Sunday, January 17, 2021

A picture is worth a thousand words

If you are reading on a smartphone, use landscape / hold phone sideways.

A picture is worth a thousand words
is an English language adage that complex and sometimes multiple ideas can be conveyed by a single still image, which conveys its meaning or essence more effectively than a mere verbal description. 

The saying was invented by an advertising executive, Fred R. Barnard. To promote his agency's ads he took out an ad in Printer's Ink in 1921 with the headline "One Look is Worth a Thousand Words" and attributed its to an ancient Japanese philosopher. 

What can pictures tell us that words cannot? 

Visuals are always more effective than the written word. Humans are visual creatures. Always have been. A picture is more colorful than a group of words, literally and figuratively. Tugged heartstrings evoke more emotions. Photographs are able to capture emotions that words cannot, no matter how cleverly they're used. 

Pictures are not only more effortless to recognize and process than words, but they are also easier to recall. And, just as we recall pictures better than concrete words, we also remember concrete words better than abstract ones. If we really want others to remember something, we should use words AND pictures together. Like here, in today's blog. 

"A picture is worth a thousand words" is an adage. So is "The camera never lies". Ah, but is that still true? Can we still trust our eyes with todays photoshop technology? I think I'll save the topic of Photo Manipulation for a future blog. 

An axiom is a statement accepted as true. An axiom is accepted as true, as the basis for an argument. When you have an adage that is ALSO an axiom, well then you really got something! 

OK, let's assume you are still reading my Sunday blog, and that you did not bail on me.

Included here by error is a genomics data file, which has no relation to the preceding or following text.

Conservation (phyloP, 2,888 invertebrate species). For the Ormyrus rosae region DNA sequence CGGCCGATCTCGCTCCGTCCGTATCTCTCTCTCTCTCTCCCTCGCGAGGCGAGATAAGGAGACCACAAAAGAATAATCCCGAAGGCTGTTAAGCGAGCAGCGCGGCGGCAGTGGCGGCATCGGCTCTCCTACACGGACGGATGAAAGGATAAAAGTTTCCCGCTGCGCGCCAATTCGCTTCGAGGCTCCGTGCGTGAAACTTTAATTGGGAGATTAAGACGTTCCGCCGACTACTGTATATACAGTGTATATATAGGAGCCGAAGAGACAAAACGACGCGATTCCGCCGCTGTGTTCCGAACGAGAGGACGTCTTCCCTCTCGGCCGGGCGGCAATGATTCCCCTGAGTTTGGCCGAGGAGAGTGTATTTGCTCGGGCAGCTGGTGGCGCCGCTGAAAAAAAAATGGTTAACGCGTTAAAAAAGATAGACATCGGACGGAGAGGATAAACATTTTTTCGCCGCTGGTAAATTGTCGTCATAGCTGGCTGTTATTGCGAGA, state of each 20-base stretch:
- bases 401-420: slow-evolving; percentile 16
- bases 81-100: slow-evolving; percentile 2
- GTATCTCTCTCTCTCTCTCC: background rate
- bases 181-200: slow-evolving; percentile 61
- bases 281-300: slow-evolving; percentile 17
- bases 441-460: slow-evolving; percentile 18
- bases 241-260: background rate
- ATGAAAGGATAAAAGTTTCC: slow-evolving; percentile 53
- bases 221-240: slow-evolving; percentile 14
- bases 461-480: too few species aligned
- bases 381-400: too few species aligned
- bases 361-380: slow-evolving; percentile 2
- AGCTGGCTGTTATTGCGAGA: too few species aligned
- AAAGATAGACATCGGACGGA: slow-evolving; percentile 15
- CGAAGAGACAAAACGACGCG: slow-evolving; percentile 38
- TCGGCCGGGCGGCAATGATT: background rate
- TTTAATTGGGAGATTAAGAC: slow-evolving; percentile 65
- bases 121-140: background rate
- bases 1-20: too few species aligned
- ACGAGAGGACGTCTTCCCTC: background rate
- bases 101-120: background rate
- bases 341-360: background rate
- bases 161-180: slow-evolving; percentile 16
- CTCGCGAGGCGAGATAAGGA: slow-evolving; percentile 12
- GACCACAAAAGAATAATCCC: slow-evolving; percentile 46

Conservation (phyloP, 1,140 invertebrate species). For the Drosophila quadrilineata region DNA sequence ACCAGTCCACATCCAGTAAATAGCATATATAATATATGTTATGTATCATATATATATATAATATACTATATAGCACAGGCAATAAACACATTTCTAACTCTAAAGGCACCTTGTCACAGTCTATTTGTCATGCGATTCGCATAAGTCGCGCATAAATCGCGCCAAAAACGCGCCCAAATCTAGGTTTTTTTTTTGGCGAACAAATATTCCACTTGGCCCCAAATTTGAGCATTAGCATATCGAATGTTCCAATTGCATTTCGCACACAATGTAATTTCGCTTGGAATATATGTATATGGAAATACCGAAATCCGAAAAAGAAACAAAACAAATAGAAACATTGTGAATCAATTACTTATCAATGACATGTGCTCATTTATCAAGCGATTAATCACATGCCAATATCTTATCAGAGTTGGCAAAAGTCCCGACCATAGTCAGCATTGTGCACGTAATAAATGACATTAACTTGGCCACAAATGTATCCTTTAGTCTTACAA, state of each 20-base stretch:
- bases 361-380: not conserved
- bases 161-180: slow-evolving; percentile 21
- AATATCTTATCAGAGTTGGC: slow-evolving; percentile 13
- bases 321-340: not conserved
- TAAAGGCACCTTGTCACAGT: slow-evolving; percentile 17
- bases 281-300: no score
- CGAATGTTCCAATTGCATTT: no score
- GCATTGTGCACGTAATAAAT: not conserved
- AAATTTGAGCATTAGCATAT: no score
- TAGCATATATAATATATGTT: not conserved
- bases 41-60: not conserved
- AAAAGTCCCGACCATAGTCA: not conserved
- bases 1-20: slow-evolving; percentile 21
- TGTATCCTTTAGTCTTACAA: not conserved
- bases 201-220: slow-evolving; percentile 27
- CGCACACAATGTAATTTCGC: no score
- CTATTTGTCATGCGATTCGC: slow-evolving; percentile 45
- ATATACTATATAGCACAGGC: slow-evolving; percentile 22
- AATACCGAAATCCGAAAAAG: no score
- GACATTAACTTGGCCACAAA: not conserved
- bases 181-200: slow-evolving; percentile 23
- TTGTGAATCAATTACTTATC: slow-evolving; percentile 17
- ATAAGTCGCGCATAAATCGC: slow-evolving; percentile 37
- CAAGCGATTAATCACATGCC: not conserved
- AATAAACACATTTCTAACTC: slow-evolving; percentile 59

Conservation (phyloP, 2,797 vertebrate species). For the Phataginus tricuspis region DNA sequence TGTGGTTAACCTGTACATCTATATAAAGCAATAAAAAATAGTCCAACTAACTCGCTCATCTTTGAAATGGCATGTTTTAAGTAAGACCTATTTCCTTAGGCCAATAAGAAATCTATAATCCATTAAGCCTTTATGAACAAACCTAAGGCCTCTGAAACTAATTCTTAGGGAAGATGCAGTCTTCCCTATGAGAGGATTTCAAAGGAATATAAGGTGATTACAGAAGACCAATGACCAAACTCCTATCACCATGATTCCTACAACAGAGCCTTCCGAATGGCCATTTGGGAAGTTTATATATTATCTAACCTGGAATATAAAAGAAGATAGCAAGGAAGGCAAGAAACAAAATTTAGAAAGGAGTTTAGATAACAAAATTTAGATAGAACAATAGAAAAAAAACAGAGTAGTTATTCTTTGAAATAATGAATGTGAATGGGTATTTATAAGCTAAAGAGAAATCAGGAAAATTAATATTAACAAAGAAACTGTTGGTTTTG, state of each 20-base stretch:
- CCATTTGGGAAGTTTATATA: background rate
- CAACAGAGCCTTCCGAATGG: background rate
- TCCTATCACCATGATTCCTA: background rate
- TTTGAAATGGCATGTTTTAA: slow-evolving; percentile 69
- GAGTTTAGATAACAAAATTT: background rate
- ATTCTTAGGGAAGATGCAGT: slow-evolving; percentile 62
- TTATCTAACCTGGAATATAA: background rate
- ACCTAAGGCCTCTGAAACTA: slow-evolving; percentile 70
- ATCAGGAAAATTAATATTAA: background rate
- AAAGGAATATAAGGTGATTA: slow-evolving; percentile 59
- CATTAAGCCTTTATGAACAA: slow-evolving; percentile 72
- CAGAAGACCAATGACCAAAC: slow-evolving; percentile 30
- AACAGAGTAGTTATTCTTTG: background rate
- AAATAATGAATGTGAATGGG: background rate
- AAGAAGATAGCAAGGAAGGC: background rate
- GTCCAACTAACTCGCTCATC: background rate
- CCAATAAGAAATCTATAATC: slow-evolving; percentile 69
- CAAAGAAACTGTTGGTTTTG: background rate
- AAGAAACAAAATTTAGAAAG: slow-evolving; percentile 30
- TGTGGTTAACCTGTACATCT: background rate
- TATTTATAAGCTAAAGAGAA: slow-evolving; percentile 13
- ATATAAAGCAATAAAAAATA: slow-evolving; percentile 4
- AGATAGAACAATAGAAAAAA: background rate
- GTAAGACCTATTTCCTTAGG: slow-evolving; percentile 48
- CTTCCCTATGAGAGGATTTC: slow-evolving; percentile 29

Recently Freed Slaves - USA

Some common adages are: Birds of a feather flock together. Opposites attract. Don't judge a book by its cover. The clothes makes the man. The early bird gets the worm. Better late than never. Nothing ventured, nothing gained. Better safe than sorry. 

The Pulitzer Prize - for Photography was established in 1942. Joseph Pulitzer suggested four journalism awards. By 1942 there were eight Pulitzers for journalism, and now we have two for photojournalism

Photography was complex and expensive not so many years ago. Today, every smartphone has a camera that is thousands of times more powerful than the most complex cameras in the days of Joseph Pulitzer. To win a Pulitzer Prize for Photojournalism, you would normally have to be in exactly the right place, at exactly the right time - to catch the image that was indeed worth a thousand words.

Today, all of us - any one of us - could win a Pulitzer for Photojournalism, right? Today, we all have the ability to capture history, and to tell a visual story. We all have smartphones, where the images can be uploaded and shared with the world - in seconds. Ah but today, images can also be manipulated. The same technology that makes ALL OF US Pulitzer Prize Winners - can also harm and divide us to a degree that we never could have predicted. The technology of today can also make us amazing liars. And those lies can be told in shocking speed and volume. Just ask Donald Trump. 

On January 6th 2021, the Capital of the United States was attacked. Ah yes, the adage "Birds of a feather flock together" might indeed also become an axiom. We shall see. 

Do nice guys finish last? Was all of this a blessing in disguise? Well, let's not beat around the bush. To make a long story short, your guess is as good as mine. But it is very hard for me to give any of these people the benefit of the doubt. America: hang in there, but we DO need to get our act together! 

Ah, all of those words in the last paragraph would be Idioms, and I'll be saving idioms for another blog. Because for now, I'm going to call it a day. So cut me some slack, I'm not cutting corners. OK? 

I'm just still trying to wrap my head around these (potentially) Pulitzer Prize winning photos. 

Maybe a picture is worth a thousand lies?

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